-By following the method of the present invention it is possible to prepare a glassto-tantalum or niobium hermetic seal which will overcome many of the difficulties inherent in a Teflon O-ring seal. The use of such seals in capacitors results in considerably improved performance.

Hermetic glass-to-metal seals are usually one of two types: matched seals in which the glass and the metal have approximately the same coefficient of thermal expansion, relying on adhesion between the glass and the metal for hermeticity; and matched seals in which the glass and metal have different coeificients of thermal expansion.

Glass-to-metal seals in which the glass and metal adhere are usually made by heating the glass and metal in an oxidizing atmosphere, i.e. air to a temperature high enough that a layer of metal oxide forms on the surface of the metal. This oxide layer is considered deice sirable because, being soluble in both glass and the metal, it acts as a cement, thus assuring a good bond. In fact, glass generally will not adhere to the surface of a metal which is not oxidized (see Partridge, Glass-to-Metal Seals, The Society of Glass Technology, 1949, page 213).

It is possible to form a hermetic seal between glass and such metals as tantalum and niobium in much the same manner that hermetic seals between glass and other metals are made, that is, merely by intimately contacting the metal and the glass and heating in air to a temperature above the melting point of the glass. However, when such a technique is used with tantalum or niobium the component thus formed will be of little or no use to a capacitor manufacturer, because tantalum and niobium undergo what is known as hydrogen embrittlement and/or will develop an oxide on their surface when the metal and glass are heated to a temperature at which the glass will fuse to the metal. When this happens what is known as electrolytic oxide formation cannot be produced on the surface of the metal. When this cannot be done, the components will have very poor performance characteristics in capacitors. Unless an electrolytic oxide formation can be produced on at least one metal surface of the com;- ponent, capacitors containing the component will have high electrical leakage, poor equivalent series resistance. poor voltage characteristics and a short life.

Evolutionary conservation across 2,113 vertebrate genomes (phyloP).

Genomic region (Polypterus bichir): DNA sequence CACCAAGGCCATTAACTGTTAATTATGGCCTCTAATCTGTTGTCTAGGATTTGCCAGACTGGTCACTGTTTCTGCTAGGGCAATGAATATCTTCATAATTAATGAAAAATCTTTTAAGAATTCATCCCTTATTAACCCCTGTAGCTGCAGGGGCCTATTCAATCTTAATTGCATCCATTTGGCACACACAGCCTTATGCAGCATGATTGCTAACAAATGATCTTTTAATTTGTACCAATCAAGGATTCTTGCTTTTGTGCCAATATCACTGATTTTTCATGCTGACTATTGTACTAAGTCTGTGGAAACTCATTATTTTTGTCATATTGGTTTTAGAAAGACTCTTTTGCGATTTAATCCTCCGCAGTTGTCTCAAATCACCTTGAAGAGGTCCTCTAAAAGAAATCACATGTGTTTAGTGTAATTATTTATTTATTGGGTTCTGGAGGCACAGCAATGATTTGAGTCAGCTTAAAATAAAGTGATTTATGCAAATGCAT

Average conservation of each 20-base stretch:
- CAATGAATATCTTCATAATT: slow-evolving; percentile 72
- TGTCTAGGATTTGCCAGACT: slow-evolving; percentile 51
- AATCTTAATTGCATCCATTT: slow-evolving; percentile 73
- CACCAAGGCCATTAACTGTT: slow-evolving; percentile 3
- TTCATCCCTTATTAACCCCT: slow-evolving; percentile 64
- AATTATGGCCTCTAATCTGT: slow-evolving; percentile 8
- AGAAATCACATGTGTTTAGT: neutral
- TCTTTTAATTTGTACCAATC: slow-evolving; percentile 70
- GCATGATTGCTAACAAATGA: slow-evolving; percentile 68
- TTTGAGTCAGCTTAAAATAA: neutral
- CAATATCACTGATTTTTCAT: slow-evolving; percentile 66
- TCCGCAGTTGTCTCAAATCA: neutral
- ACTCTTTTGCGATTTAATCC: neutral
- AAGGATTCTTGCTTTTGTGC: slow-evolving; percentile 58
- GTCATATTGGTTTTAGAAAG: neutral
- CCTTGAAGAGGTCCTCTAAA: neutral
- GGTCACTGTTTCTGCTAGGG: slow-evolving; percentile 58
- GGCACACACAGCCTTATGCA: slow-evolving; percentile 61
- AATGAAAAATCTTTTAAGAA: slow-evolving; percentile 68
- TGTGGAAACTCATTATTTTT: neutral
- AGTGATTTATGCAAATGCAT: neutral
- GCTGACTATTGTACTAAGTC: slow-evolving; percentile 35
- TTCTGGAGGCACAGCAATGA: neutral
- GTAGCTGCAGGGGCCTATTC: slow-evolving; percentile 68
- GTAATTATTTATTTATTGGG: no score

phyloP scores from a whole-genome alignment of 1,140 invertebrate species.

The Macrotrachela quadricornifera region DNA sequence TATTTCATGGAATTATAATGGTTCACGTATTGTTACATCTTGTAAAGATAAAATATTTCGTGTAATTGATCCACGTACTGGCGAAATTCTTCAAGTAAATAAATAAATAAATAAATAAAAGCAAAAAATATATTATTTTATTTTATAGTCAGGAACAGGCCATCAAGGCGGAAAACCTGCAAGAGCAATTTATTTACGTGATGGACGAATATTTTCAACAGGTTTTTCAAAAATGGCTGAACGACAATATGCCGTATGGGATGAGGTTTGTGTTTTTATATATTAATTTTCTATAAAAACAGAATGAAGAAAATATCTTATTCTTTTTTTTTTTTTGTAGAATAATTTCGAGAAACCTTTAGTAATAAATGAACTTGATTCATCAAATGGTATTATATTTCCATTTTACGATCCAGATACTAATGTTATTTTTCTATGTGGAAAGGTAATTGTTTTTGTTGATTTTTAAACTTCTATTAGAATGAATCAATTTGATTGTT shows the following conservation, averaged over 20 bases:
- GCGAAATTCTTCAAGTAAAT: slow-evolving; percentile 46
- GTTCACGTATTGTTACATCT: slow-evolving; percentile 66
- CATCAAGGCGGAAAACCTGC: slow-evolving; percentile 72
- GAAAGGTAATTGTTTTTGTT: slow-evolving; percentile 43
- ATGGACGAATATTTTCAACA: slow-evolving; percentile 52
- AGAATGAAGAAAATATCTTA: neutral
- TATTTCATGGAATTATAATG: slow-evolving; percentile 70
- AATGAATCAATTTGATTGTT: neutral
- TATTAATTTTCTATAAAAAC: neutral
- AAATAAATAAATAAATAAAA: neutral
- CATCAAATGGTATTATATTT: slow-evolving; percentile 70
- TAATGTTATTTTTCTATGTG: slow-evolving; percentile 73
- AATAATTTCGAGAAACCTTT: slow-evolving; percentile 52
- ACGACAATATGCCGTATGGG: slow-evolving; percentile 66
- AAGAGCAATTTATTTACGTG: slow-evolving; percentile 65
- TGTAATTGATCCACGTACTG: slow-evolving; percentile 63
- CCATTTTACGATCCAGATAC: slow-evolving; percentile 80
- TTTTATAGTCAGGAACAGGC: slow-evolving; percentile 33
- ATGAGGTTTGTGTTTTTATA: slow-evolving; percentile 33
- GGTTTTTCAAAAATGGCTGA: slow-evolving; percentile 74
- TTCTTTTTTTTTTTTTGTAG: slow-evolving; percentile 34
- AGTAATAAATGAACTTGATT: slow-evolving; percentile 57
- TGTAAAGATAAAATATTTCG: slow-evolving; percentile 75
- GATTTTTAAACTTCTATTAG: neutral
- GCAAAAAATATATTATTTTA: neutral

The electrolytic oxide formation is produced on tantalum, for example, electrochemically, by passing an electric current through a bath, such as an aqueous solution of phosphoric acid and titanium chloride, in which the metal is suspended. The tantalum acts as an anode. The electrolytic oxide formation thus produced is an amorphous dielectric material, tantalum pentoxide, which is formed on the metal in a very thin, uniform coating. The oxide coating is of both uniform thickness and in area covered, i.e., free from voids. In contrast, thermally grown tantalum pentoxide, the oxide formed on tantalum by direct reaction with oxygen, is crystalline and tends to form a non-uniform coating. If the thermally grown tantalum pentoxide forms a relatively thick coat, such as that formed when the tantalum is heated to an elevated temperature in an oxidizing atmosphere, it is impossible to form the amorphous tantalum pentoxide coating, which is essential to obtaining good performance in capacitors.